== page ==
As illustrated in figures 4 and 5, the simulated spectra of the several low-lying isomers in both MoAu_{16}^{−} and TcAu_{16}^{−} are a lot different from those of the pure Au_{16}^{−} cage, reflecting their geometric structure with a large change, meanwhile, with a larger energy gap (X–A) than the pure cluster. Remarkably, the simulated photoelectron spectra of MAu_{16}^{−} (figures 4 and 5) consist of rather congested PES features with large intensity variations. However, the PES spectrum of Au_{16}^{−} is rather simple relative to its neighbouring sizes, does not exhibit a large energy gap like other even-sized gold clusters [66], because the tetrahedral Au_{16} cage is an open shell with two unpaired electrons and two extra electrons are needed to make a closed-shell 18-electron Au_{16}^{2−} cage. The simulated PES spectrum of *C*_{2v} Mo@Au_{16}^{−} (a) is predicted to have a low first vertical detachment energy at 3.29 eV, which is even lower than that of *D*_{2d} Au_{16}^{−} (experimental first VDE: 4.03 ± 0.03 eV). The neutral Mo@Au_{16} cluster with 22 valence electrons possesses a closed-shell configuration, as evident from the theoretical PES spectrum of *C*_{2v} Mo@Au_{16}^{−} (a) which exhibits a sizable HOMO–LUMO gap of approximately 0.40 eV, and approximately 0.14 eV larger than the experimental energy gap of Au_{16}^{−}. The lowest-energy structure Tc@Au_{16}^{−} (b) and the others four isomers Tc@Au_{16}^{−} (a), (c), (d), (f) are separated by only 0.10, 0.18, 0.09 and 0.22 eV, respectively, at PBEPBE/Au/SDD+2*f*/M/ECP28MWB level. Considering the uncertainty of the DFT energies for such systems, we could not conclude which isomer structure should be assigned as the global minimum for TcAu_{16}^{−} cluster. Unfortunately, no gas-phase experimental photoelectron spectra literature can be acquired for TcAu_{16}^{−} cluster. The calculated ADE/VDE values of the top-five low-lying isomers Tc@Au_{16}^{−} (a)–(d) and (f) are also less than the experimental values of pure clusters Au_{16}^{−}. The predicted PES spectra of the top-five lowest-energy structures of Tc@Au_{16}^{−} are somewhat similar, each theoretical PES with no less than 12 relatively sharp peaks and comparatively broader HOMO–LUMO gap (X–A gap). The spectrum of lowest-energy structure Tc@Au_{16}^{−} (b) presents four well-resolved peaks in the binding energy range 3–4 eV followed by the less congested spectral features above 4 eV. The PES spectra of the doped cluster of Tc@Au_{16}^{−} with the inside Tc atom present different features from those of the parent hollow cage, suggesting that its geometric and electronic structures alter remarkably due to the addition of Tc atom. Our SK-DFT results also support this point of view, indeed, there are significant differences in their geometric structure compared with that of the pure truncated tetrahedron cage. We cannot rule out the possibility that these low-lying isomers of Tc@Au_{16}^{−} exist in gas-phase cluster beam by simulated PES spectra and small relative energies. However, we can predict isomer Tc@Au_{16}^{−} (b) to be the major species and other isomers Tc@Au_{16}^{−} (a), (c), (d), (f) to be the minor ones contributing to the photoelectron spectrum of TcAu_{16}^{−} cluster in the future experiments. It will be very interesting to measure the PES for validating our predicted results on the Mo- and Tc-doped Au_{16} clusters. The predicted photoelectron spectra should aid in the forthcoming experimental characterization of MAu_{16}^{−} (M = Mo and Tc) clusters.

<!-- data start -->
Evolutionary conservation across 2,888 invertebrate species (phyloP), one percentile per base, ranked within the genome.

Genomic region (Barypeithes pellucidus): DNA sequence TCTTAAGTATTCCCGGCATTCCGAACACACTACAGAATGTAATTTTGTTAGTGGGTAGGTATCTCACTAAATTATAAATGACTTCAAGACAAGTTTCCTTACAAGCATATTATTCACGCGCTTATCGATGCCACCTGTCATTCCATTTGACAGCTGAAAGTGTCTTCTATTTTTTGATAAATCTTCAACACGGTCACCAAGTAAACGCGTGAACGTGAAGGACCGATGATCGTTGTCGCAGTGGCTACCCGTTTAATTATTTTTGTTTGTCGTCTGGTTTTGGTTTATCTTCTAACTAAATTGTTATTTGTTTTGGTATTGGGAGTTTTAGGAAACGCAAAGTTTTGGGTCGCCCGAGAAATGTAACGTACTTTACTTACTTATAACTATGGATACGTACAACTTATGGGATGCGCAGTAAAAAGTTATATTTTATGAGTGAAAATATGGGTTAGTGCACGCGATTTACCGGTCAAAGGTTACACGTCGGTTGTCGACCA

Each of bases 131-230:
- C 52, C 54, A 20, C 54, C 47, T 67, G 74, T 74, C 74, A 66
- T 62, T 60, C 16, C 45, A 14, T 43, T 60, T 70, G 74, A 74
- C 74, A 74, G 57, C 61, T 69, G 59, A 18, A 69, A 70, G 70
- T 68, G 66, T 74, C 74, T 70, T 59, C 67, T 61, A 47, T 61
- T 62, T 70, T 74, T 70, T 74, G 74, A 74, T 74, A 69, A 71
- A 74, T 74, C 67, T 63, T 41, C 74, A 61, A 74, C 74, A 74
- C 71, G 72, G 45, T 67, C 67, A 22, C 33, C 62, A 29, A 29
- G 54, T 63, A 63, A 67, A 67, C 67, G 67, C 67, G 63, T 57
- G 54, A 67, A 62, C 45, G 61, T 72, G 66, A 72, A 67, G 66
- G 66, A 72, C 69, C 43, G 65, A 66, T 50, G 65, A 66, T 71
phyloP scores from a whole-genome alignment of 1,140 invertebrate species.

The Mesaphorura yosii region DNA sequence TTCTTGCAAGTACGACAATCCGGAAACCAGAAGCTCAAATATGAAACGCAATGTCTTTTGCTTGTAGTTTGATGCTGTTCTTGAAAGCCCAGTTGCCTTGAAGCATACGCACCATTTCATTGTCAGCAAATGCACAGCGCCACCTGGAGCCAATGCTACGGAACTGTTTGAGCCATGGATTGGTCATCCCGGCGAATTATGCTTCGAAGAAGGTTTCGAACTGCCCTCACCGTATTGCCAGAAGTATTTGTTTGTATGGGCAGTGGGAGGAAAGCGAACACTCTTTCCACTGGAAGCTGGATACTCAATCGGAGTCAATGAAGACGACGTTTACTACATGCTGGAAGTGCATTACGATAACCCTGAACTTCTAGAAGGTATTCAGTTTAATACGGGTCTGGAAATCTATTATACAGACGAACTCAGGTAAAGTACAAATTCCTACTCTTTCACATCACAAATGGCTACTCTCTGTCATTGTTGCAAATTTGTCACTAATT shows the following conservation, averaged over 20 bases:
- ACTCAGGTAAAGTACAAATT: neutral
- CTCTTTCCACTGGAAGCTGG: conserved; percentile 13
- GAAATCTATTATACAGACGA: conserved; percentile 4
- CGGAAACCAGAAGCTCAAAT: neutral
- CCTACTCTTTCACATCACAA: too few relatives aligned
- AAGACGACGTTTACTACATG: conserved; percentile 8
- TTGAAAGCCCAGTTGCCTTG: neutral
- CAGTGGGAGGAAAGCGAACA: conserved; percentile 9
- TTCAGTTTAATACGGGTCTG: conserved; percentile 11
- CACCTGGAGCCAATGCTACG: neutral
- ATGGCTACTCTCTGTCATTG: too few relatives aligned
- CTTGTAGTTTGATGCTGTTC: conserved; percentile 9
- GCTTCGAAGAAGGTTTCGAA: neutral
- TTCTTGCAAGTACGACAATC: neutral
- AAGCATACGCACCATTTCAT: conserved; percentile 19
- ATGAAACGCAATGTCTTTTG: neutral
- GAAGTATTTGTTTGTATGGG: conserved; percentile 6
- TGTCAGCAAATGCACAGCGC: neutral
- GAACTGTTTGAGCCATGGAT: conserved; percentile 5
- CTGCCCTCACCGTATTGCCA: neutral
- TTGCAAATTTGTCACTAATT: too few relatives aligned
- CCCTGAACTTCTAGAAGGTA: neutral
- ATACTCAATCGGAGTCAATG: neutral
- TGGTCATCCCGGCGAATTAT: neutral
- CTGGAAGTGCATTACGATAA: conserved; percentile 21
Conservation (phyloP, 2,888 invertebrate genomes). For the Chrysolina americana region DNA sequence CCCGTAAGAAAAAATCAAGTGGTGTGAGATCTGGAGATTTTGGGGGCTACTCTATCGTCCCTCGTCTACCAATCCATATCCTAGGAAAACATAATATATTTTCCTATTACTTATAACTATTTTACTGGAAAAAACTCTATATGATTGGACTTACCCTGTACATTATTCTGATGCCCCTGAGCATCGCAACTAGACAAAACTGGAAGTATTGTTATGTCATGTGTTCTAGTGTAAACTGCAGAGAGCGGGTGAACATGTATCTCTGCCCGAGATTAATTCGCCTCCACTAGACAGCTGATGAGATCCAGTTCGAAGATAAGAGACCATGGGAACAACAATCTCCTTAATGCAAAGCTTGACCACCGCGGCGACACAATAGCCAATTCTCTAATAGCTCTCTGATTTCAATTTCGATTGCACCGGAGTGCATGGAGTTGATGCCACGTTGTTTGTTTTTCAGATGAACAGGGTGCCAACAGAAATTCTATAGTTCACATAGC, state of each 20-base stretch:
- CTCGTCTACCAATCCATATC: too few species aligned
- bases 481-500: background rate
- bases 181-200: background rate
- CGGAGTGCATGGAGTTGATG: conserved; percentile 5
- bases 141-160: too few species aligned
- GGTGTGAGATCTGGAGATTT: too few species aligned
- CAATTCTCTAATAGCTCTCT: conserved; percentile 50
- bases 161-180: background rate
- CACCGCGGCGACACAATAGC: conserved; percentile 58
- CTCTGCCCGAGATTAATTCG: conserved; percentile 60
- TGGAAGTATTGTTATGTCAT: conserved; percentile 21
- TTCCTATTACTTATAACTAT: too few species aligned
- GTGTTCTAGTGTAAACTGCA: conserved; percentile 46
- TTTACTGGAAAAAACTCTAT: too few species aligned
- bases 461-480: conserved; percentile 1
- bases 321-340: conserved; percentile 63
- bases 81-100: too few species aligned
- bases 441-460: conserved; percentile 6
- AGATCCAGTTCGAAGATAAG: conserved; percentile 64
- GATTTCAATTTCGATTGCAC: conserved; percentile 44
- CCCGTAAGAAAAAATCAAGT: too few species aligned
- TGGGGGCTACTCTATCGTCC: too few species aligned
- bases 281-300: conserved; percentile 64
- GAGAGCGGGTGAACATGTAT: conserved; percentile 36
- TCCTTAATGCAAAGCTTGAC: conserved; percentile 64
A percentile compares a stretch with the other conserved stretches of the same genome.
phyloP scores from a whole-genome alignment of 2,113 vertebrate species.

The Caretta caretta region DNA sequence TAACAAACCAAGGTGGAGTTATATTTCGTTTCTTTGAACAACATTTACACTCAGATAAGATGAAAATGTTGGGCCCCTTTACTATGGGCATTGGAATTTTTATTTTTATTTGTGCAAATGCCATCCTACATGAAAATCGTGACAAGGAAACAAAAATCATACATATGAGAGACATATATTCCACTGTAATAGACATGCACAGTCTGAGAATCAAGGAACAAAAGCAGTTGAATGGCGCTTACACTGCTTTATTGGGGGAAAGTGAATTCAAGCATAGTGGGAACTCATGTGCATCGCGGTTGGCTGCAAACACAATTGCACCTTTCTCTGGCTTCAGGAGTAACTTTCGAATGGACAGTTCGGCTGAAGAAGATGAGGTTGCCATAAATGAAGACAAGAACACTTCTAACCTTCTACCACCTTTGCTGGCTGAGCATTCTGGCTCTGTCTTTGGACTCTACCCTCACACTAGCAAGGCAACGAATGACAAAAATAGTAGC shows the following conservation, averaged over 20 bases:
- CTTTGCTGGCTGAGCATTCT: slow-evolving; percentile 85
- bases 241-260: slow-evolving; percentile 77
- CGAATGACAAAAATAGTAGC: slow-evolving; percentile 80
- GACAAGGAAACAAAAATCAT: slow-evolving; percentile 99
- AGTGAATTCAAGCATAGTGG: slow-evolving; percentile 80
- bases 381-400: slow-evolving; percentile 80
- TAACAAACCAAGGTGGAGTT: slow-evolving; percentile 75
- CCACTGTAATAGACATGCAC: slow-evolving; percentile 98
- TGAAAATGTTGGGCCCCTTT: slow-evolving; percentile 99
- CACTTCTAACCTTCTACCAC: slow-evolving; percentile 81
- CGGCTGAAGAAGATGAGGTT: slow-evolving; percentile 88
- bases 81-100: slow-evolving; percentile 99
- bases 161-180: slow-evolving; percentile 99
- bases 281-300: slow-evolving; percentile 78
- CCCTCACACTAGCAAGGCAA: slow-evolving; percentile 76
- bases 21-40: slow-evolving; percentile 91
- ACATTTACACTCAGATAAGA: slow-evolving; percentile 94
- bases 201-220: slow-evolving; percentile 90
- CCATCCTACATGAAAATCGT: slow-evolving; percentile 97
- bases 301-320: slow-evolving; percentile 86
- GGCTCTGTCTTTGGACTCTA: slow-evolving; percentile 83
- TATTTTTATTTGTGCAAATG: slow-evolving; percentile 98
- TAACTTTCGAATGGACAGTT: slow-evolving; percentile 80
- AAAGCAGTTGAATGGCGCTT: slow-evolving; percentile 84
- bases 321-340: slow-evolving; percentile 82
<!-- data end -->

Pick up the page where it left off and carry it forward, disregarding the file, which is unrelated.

## 4. Conclusion